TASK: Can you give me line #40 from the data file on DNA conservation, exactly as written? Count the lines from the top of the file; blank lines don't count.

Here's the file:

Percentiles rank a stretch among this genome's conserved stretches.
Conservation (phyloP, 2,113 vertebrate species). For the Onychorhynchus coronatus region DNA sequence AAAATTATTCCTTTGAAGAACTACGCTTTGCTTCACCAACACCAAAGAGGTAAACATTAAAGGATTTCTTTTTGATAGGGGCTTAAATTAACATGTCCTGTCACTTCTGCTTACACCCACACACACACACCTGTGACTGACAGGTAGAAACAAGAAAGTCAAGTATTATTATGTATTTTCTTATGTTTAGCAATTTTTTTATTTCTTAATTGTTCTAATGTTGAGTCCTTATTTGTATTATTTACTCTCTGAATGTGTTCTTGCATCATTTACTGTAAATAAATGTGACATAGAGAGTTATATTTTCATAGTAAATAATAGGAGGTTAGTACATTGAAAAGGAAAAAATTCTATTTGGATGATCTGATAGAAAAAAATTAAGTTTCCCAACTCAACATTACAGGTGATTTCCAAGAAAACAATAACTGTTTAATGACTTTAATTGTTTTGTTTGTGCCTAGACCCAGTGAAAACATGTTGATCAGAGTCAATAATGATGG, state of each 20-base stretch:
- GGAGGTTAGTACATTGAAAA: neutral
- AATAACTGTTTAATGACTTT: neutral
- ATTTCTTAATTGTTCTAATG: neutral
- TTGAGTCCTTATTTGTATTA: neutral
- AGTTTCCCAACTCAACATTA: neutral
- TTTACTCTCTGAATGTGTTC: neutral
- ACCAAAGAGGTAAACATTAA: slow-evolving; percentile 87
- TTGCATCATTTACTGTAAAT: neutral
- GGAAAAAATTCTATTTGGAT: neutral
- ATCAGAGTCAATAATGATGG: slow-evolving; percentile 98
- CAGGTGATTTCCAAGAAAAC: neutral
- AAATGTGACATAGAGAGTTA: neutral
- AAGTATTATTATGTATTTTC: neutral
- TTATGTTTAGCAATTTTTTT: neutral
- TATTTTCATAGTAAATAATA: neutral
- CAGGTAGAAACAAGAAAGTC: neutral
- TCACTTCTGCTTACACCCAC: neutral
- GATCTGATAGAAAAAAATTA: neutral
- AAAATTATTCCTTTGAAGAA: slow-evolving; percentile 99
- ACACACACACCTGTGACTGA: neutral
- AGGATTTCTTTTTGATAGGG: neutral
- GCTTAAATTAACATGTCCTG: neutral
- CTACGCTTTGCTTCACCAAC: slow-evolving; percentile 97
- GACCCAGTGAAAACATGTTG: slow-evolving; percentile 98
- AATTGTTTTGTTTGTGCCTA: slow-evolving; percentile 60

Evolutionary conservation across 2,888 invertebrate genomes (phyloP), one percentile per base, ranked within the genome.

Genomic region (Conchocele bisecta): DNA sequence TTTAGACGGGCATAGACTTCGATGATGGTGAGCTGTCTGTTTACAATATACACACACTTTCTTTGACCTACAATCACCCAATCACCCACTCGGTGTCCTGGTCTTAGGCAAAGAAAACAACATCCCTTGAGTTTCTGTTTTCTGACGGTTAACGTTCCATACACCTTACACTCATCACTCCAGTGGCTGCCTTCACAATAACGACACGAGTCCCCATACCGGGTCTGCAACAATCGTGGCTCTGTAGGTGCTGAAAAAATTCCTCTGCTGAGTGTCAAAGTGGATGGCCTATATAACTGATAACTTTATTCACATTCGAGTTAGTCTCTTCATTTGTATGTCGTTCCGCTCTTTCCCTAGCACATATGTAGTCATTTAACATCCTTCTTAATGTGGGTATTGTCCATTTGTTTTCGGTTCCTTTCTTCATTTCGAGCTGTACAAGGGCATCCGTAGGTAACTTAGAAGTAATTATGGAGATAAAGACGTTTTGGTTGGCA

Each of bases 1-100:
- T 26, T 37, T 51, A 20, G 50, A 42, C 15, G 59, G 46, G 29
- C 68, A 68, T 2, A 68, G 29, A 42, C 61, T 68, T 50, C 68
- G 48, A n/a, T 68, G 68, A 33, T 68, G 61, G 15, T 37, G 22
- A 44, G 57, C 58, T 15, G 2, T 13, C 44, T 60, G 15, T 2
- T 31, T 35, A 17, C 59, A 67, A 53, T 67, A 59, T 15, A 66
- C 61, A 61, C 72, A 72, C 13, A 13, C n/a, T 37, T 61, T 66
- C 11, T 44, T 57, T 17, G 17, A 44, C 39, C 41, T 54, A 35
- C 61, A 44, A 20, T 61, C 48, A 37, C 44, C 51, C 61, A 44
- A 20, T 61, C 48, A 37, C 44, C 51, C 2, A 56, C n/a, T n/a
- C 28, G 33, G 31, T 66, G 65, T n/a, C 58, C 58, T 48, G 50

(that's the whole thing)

- C 28, G 33, G 31, T 66, G 65, T n/a, C 58, C 58, T 48, G 50